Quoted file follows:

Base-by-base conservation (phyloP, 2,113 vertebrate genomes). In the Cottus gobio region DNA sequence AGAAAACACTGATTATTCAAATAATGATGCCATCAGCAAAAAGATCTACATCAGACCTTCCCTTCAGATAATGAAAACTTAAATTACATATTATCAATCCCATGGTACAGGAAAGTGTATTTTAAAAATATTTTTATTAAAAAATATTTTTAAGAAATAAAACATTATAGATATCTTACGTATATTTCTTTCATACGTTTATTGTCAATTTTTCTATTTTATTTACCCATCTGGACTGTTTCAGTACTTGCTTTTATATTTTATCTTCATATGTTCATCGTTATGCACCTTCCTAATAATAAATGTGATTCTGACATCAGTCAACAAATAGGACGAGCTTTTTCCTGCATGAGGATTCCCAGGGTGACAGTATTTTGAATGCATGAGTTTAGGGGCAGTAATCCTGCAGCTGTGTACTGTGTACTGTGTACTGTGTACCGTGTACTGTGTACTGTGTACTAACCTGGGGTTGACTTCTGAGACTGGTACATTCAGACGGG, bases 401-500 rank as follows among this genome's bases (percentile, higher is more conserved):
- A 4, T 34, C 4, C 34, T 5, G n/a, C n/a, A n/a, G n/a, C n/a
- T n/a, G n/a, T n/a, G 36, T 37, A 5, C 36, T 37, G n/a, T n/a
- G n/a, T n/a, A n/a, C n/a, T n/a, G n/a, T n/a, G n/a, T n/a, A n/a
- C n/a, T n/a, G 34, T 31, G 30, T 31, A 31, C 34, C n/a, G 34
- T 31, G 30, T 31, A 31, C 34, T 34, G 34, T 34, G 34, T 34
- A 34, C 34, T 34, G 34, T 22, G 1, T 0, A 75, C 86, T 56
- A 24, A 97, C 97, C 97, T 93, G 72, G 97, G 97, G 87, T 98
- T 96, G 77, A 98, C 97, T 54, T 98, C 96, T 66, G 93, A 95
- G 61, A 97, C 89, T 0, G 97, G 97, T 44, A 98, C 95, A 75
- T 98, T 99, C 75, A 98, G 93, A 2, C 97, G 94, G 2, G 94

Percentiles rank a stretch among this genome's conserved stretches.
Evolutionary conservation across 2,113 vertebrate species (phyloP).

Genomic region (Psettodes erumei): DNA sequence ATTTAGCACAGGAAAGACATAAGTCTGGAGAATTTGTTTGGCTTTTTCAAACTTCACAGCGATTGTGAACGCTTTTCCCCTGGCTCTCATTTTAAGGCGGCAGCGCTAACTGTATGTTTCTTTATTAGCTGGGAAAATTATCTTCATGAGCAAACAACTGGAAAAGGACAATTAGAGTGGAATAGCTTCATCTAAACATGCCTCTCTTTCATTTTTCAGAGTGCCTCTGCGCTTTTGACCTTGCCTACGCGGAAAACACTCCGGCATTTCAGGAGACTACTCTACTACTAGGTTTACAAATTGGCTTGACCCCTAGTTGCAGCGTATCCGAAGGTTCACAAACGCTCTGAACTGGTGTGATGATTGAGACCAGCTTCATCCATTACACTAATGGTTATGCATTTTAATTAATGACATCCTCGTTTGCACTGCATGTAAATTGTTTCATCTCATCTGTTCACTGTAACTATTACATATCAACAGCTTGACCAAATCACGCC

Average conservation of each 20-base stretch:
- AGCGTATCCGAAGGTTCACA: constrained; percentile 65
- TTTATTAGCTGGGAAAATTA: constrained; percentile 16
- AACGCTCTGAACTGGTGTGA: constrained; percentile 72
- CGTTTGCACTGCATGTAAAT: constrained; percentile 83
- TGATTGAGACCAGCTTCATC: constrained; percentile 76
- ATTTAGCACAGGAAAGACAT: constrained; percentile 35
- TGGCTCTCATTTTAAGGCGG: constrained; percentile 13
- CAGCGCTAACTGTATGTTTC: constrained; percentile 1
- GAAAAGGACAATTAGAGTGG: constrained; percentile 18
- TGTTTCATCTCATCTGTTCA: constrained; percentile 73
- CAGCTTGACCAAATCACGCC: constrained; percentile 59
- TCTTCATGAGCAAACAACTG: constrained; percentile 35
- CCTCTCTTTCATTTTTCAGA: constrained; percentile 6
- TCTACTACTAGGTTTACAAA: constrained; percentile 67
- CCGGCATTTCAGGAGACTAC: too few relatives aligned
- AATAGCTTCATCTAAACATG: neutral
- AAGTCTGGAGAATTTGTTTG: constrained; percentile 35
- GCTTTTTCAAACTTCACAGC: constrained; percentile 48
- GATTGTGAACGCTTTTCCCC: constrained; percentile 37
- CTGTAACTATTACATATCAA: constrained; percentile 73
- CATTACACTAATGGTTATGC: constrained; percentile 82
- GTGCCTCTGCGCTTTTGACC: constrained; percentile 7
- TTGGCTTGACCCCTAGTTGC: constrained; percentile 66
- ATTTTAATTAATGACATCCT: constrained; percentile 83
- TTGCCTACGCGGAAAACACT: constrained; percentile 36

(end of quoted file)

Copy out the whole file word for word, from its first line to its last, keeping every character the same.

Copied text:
Base-by-base conservation (phyloP, 2,113 vertebrate genomes). In the Cottus gobio region DNA sequence AGAAAACACTGATTATTCAAATAATGATGCCATCAGCAAAAAGATCTACATCAGACCTTCCCTTCAGATAATGAAAACTTAAATTACATATTATCAATCCCATGGTACAGGAAAGTGTATTTTAAAAATATTTTTATTAAAAAATATTTTTAAGAAATAAAACATTATAGATATCTTACGTATATTTCTTTCATACGTTTATTGTCAATTTTTCTATTTTATTTACCCATCTGGACTGTTTCAGTACTTGCTTTTATATTTTATCTTCATATGTTCATCGTTATGCACCTTCCTAATAATAAATGTGATTCTGACATCAGTCAACAAATAGGACGAGCTTTTTCCTGCATGAGGATTCCCAGGGTGACAGTATTTTGAATGCATGAGTTTAGGGGCAGTAATCCTGCAGCTGTGTACTGTGTACTGTGTACTGTGTACCGTGTACTGTGTACTGTGTACTAACCTGGGGTTGACTTCTGAGACTGGTACATTCAGACGGG, bases 401-500 rank as follows among this genome's bases (percentile, higher is more conserved):
- A 4, T 34, C 4, C 34, T 5, G n/a, C n/a, A n/a, G n/a, C n/a
- T n/a, G n/a, T n/a, G 36, T 37, A 5, C 36, T 37, G n/a, T n/a
- G n/a, T n/a, A n/a, C n/a, T n/a, G n/a, T n/a, G n/a, T n/a, A n/a
- C n/a, T n/a, G 34, T 31, G 30, T 31, A 31, C 34, C n/a, G 34
- T 31, G 30, T 31, A 31, C 34, T 34, G 34, T 34, G 34, T 34
- A 34, C 34, T 34, G 34, T 22, G 1, T 0, A 75, C 86, T 56
- A 24, A 97, C 97, C 97, T 93, G 72, G 97, G 97, G 87, T 98
- T 96, G 77, A 98, C 97, T 54, T 98, C 96, T 66, G 93, A 95
- G 61, A 97, C 89, T 0, G 97, G 97, T 44, A 98, C 95, A 75
- T 98, T 99, C 75, A 98, G 93, A 2, C 97, G 94, G 2, G 94

Percentiles rank a stretch among this genome's conserved stretches.
Evolutionary conservation across 2,113 vertebrate species (phyloP).

Genomic region (Psettodes erumei): DNA sequence ATTTAGCACAGGAAAGACATAAGTCTGGAGAATTTGTTTGGCTTTTTCAAACTTCACAGCGATTGTGAACGCTTTTCCCCTGGCTCTCATTTTAAGGCGGCAGCGCTAACTGTATGTTTCTTTATTAGCTGGGAAAATTATCTTCATGAGCAAACAACTGGAAAAGGACAATTAGAGTGGAATAGCTTCATCTAAACATGCCTCTCTTTCATTTTTCAGAGTGCCTCTGCGCTTTTGACCTTGCCTACGCGGAAAACACTCCGGCATTTCAGGAGACTACTCTACTACTAGGTTTACAAATTGGCTTGACCCCTAGTTGCAGCGTATCCGAAGGTTCACAAACGCTCTGAACTGGTGTGATGATTGAGACCAGCTTCATCCATTACACTAATGGTTATGCATTTTAATTAATGACATCCTCGTTTGCACTGCATGTAAATTGTTTCATCTCATCTGTTCACTGTAACTATTACATATCAACAGCTTGACCAAATCACGCC

Average conservation of each 20-base stretch:
- AGCGTATCCGAAGGTTCACA: constrained; percentile 65
- TTTATTAGCTGGGAAAATTA: constrained; percentile 16
- AACGCTCTGAACTGGTGTGA: constrained; percentile 72
- CGTTTGCACTGCATGTAAAT: constrained; percentile 83
- TGATTGAGACCAGCTTCATC: constrained; percentile 76
- ATTTAGCACAGGAAAGACAT: constrained; percentile 35
- TGGCTCTCATTTTAAGGCGG: constrained; percentile 13
- CAGCGCTAACTGTATGTTTC: constrained; percentile 1
- GAAAAGGACAATTAGAGTGG: constrained; percentile 18
- TGTTTCATCTCATCTGTTCA: constrained; percentile 73
- CAGCTTGACCAAATCACGCC: constrained; percentile 59
- TCTTCATGAGCAAACAACTG: constrained; percentile 35
- CCTCTCTTTCATTTTTCAGA: constrained; percentile 6
- TCTACTACTAGGTTTACAAA: constrained; percentile 67
- CCGGCATTTCAGGAGACTAC: too few relatives aligned
- AATAGCTTCATCTAAACATG: neutral
- AAGTCTGGAGAATTTGTTTG: constrained; percentile 35
- GCTTTTTCAAACTTCACAGC: constrained; percentile 48
- GATTGTGAACGCTTTTCCCC: constrained; percentile 37
- CTGTAACTATTACATATCAA: constrained; percentile 73
- CATTACACTAATGGTTATGC: constrained; percentile 82
- GTGCCTCTGCGCTTTTGACC: constrained; percentile 7
- TTGGCTTGACCCCTAGTTGC: constrained; percentile 66
- ATTTTAATTAATGACATCCT: constrained; percentile 83
- TTGCCTACGCGGAAAACACT: constrained; percentile 36